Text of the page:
§ Section ninety of the Naval Discipline Act shall extend to vessels in His Majesty's service in time of war other than hired vessels, and accordingly for the words "With respect to hired vessels in His Majesty's service in time of war" there shall be subsituted the words "With respect to vessels in His Majesty's service in time of war, whether belonging to His Majesty or not, which are not wholly manned by naval ratings, but," and the word "hired" shall be omitted whenever it occurs in that section.
§ Mr. PETO
I beg to move, to leave out the words "Section ninety of."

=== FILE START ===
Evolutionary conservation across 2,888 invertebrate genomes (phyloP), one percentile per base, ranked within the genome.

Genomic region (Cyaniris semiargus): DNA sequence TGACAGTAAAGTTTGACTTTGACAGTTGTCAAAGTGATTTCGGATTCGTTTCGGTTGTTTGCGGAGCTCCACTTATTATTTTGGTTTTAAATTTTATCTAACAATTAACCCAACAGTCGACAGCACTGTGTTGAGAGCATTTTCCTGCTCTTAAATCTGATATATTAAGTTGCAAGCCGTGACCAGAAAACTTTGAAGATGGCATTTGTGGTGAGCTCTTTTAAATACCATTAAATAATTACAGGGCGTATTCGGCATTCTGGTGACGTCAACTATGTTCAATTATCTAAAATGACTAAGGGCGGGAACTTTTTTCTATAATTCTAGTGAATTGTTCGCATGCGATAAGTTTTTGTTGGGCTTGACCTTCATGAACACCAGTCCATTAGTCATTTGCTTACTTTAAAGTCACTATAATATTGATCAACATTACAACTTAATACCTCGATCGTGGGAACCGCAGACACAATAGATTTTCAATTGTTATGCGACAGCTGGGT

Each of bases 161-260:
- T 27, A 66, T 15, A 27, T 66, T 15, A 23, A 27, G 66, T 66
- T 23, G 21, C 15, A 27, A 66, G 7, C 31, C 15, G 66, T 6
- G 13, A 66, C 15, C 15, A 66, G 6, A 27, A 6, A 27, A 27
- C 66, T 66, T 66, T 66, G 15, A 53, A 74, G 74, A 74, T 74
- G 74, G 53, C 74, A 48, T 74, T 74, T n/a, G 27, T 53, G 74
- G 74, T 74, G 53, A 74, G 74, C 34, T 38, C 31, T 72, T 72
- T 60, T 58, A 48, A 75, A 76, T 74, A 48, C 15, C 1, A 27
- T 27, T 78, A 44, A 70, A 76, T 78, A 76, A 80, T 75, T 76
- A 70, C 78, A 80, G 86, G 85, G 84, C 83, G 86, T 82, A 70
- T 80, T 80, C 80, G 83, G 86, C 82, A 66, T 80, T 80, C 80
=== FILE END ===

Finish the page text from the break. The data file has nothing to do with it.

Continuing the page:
The Clause to which I have put down my Amendment is to insert an Amendment in Clause 90 of the Naval Discipline Act. This is the second Naval Discipline Bill which we have had during this Session. When the previous Naval Discipline Bill was before the Committee, I had down Amendments with a similar purpose, but as the Bill happened to come at the very end of a sitting, as indeed this Bill has, I withdrew those Amendments at the. request of the Government, and contented myself with a short expression of opinion that some more efficient means of ensuring discipline on the transport and hospital ships should be adopted. As this Clause 3 specifically extends the powers and discretion of the Government in respect of ships which are not strictly naval ships, but which are used in time of war—extends it from hired ships to ships which may be actually acquired by the Government, I have thought it my duty to put down in the form of an Amendment words which would ensure, if they were accepted by the Government or passed by the Committee, that the Naval Discipline Act would actually be applied to the crews of these hired or purchased ships. The Clause which this Clause amends I propose to 2095 read to the Committee, so that hon. Members may see exactly what it is and has been in the power of the Government at any time during the continuance of this War to effect if they so directed. Clause 9 of the Naval Discipline Act says, with respect to hired vessels in His Majesty's service in the time of war, being either armed or under the command of an officer of His Majesty's Naval service, the following provisions shall take effect if, in any case, the Admiralty think fit so to direct. And the first such provision reads "Every person borne on the books of any such hired vessel shall be subject to this Act."